RVT-101 works by raising levels of acetylcholine, a vital chemical in the brain that helps with cognition and performing daily living activities. RVT-101 increases the release of acetylcholine directly, similar to turning up a faucet. Aricept® (donepezil), the most widely used medicine to treat Alzheimer’s today, also increases acetylcholine in the brain, but does so indirectly by preventing acetylcholine from being cleared from the brain, similar to blocking a drain. In combination, RVT-101 and donepezil work together to increase acetylcholine by both turning up the faucet and blocking the drain.
RVT-101 is an investigational medication (a drug that is not yet approved by a regulatory authority such as the FDA). It is a tablet that is taken once per day, with or without food.
Because RVT-101 is an investigational medication, it is available only through this clinical research program.
Has RVT-101 been tested in previous clinical studies?
RVT-101 has already been tested in 13 clinical studies, including a 684-subject study where the combination of RVT-101 and donepezil was observed to provide statistically significant benefits on study participants’ cognition and ability to perform daily living activities, as compared to donepezil alone. The MINDSET program aims to confirm these results.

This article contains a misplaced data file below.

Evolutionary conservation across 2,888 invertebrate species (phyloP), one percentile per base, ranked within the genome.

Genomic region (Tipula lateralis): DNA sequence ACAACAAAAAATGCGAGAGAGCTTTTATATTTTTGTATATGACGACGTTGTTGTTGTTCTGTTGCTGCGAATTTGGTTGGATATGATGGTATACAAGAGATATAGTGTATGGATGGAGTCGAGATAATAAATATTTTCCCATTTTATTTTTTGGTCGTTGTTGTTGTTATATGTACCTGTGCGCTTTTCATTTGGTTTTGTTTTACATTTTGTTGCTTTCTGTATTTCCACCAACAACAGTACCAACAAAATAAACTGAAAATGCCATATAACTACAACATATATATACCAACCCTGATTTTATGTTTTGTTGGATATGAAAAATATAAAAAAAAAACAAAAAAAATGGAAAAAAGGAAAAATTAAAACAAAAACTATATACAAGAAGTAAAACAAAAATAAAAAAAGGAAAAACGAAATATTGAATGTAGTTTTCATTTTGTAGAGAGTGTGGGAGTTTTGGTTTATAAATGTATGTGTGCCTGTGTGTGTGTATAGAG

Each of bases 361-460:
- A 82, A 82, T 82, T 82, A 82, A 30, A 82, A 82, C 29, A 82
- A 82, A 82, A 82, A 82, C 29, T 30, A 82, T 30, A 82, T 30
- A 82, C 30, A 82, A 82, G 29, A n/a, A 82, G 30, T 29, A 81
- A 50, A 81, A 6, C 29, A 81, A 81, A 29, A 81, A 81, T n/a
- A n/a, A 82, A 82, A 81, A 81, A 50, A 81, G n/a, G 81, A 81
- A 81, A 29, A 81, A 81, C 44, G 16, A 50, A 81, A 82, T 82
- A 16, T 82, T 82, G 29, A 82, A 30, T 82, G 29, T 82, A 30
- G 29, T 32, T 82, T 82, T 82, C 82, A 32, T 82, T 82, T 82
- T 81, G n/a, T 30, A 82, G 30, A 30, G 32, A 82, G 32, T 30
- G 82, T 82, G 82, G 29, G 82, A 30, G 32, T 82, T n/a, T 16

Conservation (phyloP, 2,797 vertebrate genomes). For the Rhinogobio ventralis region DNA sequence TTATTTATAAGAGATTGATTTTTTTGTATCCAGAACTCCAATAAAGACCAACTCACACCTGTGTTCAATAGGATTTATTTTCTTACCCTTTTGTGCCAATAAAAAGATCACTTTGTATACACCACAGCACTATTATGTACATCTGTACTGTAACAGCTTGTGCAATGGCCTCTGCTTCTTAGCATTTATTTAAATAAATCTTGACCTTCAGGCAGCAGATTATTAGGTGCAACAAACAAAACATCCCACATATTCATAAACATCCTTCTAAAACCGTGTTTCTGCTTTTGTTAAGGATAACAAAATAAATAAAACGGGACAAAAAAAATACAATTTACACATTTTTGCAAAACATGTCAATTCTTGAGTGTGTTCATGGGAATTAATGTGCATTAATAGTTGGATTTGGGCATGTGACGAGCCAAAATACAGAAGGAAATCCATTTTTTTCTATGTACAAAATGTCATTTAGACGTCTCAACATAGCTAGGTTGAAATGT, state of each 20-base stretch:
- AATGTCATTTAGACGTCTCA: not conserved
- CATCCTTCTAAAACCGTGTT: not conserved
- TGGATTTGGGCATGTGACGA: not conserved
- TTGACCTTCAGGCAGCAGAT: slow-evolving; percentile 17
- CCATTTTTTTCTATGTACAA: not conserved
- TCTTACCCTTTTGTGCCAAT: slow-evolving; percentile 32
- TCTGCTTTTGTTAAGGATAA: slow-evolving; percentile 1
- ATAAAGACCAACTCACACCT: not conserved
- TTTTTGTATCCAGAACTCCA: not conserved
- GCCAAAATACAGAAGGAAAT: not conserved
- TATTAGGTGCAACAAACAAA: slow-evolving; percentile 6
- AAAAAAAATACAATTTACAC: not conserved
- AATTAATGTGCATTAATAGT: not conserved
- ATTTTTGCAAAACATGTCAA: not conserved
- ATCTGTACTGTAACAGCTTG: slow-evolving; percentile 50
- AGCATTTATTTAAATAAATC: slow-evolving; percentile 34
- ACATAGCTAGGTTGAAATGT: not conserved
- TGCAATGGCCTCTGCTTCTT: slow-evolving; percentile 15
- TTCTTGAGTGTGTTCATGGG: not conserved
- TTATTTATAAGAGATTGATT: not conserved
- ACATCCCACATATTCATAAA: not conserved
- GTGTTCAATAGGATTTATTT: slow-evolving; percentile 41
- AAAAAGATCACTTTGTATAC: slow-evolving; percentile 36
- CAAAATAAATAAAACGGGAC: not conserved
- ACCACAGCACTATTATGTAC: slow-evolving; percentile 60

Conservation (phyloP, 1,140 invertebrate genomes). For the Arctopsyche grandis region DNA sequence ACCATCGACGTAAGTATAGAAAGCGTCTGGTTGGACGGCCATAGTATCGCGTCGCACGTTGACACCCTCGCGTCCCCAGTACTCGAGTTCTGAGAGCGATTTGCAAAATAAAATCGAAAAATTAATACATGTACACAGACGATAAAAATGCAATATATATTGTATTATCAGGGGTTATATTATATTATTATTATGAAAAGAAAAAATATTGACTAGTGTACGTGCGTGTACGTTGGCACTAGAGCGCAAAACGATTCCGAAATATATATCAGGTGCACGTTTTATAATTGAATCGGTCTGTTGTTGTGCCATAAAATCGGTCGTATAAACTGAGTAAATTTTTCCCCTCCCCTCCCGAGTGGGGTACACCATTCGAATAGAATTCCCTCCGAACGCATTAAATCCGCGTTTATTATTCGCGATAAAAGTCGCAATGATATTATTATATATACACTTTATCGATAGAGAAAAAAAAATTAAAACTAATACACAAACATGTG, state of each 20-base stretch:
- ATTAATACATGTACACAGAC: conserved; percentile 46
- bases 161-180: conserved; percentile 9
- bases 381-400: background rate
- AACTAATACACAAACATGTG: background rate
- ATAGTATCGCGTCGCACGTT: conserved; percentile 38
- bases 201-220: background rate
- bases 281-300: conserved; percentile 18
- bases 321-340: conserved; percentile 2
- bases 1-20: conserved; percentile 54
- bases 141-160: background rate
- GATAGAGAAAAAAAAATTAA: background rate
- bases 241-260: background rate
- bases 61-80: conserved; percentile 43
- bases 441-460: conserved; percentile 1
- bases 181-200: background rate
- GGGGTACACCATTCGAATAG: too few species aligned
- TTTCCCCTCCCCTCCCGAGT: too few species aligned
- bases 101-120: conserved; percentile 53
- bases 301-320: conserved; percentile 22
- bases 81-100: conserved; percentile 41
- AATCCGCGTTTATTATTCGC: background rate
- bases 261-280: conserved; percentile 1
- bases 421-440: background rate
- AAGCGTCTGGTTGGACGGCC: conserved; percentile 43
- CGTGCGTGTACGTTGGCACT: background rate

What are study participants’ chances of receiving the investigational drug?
All study participants will have the opportunity to receive RVT-101 during their participation in the MINDSET program.
The MINDSET program will include a 6-month “double-blind” study followed by an optional 12-month “open-label” extension study.
Participants in the “double-blind” study will have a 50% chance of receiving the investigational medication, RVT-101.
During the double-blind study, study participants will be placed randomly (by chance) into one of two groups:
Investigational Drug Group:
Donepezil (the generic form of Aricept®) + RVT-101
Donepezil (the generic form of Aricept®) + Placebo
Open-label extension study: